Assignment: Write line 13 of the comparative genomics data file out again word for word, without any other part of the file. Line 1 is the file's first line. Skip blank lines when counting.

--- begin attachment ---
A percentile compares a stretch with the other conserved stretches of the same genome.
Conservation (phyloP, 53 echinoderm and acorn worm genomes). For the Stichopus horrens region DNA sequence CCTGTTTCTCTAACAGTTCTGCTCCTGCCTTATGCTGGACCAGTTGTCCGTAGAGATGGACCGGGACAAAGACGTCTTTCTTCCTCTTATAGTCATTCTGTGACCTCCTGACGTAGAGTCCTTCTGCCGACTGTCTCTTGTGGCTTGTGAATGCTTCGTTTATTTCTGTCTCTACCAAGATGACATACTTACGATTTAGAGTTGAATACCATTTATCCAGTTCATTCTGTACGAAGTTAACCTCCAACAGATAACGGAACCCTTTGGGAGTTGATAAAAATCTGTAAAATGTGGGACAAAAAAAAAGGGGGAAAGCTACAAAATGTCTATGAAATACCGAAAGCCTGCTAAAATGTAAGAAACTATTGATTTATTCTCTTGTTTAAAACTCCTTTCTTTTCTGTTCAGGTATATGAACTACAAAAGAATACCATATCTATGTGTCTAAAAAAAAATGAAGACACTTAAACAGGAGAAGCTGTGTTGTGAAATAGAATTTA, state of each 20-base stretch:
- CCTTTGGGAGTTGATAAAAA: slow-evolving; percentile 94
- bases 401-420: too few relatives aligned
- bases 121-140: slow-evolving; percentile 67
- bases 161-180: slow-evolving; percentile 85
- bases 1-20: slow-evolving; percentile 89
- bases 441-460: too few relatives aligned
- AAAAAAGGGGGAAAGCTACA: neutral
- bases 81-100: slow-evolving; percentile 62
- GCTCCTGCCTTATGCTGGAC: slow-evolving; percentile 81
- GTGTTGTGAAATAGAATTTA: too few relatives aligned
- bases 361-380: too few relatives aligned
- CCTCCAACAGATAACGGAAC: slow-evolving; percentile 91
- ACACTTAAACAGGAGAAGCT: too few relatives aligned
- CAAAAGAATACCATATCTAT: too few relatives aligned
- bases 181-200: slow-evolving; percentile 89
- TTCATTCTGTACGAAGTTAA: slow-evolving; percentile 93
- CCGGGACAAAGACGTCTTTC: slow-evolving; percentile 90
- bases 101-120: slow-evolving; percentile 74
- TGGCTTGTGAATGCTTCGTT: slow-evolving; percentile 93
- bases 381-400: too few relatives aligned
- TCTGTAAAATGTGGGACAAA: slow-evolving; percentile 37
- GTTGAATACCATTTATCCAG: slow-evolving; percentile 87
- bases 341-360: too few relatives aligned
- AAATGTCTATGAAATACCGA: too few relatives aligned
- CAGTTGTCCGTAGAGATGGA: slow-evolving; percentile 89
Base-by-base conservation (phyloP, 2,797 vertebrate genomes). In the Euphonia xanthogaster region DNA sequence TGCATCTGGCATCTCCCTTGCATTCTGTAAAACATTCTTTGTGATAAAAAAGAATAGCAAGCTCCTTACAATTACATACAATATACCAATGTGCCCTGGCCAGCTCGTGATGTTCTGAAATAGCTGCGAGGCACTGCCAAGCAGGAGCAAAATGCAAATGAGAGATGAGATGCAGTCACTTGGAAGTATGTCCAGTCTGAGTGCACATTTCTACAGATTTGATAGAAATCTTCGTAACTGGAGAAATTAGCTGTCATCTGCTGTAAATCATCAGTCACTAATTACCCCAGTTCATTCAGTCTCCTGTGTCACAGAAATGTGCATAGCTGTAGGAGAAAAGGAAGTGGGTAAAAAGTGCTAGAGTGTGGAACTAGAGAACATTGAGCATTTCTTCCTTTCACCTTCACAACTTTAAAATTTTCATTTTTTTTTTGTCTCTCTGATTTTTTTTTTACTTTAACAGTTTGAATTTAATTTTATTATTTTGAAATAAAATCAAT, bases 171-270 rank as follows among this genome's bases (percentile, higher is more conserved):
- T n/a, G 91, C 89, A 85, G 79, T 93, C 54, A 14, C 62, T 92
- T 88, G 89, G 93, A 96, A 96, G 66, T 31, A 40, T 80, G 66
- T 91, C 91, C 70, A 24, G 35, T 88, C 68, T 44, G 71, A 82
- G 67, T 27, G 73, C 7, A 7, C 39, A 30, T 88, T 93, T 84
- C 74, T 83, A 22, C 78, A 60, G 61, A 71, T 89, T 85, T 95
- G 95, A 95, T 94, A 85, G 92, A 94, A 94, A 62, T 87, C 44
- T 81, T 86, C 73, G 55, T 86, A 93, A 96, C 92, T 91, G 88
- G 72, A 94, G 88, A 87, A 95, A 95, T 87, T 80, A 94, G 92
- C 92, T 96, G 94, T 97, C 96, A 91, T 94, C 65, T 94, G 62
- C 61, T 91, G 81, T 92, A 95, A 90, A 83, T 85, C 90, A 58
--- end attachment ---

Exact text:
- bases 361-380: too few relatives aligned